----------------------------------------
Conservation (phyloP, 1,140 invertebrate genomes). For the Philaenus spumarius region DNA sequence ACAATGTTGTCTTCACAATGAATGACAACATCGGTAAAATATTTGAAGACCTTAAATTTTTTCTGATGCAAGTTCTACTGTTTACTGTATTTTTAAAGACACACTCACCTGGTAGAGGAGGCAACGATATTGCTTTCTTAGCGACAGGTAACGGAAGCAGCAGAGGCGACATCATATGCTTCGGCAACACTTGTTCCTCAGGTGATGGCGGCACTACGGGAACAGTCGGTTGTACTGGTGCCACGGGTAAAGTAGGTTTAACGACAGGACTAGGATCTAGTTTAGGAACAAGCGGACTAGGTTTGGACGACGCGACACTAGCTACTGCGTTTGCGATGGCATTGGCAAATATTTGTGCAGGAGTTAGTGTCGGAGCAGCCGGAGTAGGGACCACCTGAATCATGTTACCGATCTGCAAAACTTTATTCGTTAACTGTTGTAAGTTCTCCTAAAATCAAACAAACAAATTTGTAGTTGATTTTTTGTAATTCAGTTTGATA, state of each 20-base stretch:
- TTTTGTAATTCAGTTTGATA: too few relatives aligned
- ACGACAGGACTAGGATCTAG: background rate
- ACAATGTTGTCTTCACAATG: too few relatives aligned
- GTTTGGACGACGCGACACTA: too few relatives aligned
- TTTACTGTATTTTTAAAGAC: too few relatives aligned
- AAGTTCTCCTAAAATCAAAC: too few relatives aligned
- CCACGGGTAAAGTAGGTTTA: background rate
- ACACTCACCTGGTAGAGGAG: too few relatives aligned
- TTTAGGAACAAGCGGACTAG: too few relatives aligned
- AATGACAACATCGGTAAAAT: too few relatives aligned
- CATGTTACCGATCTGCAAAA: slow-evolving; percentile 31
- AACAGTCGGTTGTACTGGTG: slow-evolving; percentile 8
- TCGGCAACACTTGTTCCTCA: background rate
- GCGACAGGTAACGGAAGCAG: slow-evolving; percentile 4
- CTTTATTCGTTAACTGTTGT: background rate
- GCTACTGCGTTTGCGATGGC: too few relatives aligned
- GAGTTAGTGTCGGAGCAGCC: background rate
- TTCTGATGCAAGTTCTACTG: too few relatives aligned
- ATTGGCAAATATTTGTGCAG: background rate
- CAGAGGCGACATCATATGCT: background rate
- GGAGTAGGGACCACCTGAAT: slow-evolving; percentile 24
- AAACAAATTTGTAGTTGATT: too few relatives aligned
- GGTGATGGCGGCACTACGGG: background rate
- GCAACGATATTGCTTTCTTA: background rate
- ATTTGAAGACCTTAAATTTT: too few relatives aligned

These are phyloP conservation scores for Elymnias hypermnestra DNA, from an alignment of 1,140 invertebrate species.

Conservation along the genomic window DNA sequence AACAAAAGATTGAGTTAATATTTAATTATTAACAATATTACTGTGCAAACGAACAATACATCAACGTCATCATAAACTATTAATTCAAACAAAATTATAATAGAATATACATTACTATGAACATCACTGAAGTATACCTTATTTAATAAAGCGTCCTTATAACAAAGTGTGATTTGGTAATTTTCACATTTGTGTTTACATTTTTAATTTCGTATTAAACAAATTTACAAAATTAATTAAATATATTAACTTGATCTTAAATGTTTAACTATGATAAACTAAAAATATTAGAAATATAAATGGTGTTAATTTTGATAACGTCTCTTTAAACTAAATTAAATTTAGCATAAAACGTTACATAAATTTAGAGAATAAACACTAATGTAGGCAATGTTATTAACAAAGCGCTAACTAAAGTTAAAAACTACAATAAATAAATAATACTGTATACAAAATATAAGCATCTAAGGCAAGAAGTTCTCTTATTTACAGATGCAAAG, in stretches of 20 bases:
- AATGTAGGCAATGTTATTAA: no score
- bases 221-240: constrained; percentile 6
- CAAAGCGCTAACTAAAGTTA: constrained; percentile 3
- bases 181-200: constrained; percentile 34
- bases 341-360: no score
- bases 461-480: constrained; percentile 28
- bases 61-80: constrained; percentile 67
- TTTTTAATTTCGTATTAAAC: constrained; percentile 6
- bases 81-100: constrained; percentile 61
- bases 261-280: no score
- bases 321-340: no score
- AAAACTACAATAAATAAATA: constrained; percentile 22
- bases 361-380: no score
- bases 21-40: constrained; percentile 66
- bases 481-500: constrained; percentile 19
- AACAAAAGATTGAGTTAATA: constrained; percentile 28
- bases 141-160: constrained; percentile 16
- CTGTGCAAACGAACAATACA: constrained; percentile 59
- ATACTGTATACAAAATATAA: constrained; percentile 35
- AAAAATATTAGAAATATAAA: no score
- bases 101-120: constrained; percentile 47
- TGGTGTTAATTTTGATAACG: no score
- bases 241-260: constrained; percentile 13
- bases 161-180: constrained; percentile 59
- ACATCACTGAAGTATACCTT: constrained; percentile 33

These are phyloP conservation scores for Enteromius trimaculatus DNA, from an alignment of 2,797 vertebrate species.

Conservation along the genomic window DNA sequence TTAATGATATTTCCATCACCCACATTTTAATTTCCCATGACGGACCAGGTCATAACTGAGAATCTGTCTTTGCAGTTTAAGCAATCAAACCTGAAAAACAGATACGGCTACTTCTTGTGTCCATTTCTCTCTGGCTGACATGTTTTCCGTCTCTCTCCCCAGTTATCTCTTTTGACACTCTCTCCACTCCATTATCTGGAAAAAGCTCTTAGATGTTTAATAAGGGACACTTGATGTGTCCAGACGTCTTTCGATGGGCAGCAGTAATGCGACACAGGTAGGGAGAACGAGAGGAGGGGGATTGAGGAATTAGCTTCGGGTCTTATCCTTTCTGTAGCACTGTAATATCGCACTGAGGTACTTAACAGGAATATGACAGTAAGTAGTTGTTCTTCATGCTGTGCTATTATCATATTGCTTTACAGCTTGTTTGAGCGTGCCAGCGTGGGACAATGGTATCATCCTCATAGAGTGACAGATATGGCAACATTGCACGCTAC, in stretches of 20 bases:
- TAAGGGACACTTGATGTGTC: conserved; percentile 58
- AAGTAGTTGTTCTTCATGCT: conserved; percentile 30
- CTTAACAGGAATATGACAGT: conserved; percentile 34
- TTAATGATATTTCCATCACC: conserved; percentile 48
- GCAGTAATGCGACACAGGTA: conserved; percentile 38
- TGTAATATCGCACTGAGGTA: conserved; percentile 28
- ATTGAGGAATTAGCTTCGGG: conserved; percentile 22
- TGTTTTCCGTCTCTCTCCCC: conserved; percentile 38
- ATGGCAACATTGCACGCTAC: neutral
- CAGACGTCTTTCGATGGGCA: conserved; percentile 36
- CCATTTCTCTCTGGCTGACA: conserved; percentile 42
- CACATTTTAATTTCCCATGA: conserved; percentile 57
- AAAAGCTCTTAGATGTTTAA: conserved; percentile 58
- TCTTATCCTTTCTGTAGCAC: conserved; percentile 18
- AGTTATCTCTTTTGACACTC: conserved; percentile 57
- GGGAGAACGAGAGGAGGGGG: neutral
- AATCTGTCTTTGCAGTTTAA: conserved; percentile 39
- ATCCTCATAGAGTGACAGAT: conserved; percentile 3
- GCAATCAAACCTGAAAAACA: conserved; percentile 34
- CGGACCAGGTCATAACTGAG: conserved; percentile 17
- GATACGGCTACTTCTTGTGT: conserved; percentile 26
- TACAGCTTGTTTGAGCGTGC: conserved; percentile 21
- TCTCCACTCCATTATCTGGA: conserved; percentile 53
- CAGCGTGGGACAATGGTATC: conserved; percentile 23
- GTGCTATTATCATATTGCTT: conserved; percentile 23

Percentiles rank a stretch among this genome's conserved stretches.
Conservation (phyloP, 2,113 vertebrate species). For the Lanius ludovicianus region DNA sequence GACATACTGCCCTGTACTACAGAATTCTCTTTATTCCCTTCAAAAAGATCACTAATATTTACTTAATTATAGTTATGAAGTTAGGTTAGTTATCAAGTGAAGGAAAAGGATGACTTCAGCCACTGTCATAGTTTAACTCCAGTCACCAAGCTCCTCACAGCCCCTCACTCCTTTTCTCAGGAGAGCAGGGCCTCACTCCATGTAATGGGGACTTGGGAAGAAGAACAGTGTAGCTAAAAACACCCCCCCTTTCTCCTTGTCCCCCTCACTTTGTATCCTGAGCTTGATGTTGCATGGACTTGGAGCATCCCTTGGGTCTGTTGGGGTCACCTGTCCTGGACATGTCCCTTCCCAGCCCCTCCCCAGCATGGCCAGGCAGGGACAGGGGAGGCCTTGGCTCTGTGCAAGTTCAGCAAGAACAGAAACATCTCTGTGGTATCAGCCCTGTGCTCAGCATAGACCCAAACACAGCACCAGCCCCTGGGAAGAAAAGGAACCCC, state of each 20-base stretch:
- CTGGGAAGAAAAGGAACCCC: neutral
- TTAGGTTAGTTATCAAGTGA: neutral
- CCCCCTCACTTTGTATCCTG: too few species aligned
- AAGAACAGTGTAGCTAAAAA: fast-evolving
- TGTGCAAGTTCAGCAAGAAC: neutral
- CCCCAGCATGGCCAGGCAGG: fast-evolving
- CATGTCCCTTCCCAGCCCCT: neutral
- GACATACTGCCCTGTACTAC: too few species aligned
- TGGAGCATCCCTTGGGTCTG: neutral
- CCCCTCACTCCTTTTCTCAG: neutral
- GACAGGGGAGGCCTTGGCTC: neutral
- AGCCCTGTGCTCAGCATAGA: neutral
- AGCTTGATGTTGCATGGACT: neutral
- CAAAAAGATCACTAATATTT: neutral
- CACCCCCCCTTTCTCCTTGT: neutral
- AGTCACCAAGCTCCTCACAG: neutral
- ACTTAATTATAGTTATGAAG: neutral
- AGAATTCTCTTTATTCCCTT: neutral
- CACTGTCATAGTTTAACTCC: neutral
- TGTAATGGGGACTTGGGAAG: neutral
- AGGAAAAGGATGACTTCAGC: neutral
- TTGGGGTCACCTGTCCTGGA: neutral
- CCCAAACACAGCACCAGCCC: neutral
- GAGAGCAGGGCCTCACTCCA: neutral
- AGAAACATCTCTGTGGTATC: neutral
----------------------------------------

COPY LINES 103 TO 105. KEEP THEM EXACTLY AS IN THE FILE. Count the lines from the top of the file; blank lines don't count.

- AGGAAAAGGATGACTTCAGC: neutral
- TTGGGGTCACCTGTCCTGGA: neutral
- CCCAAACACAGCACCAGCCC: neutral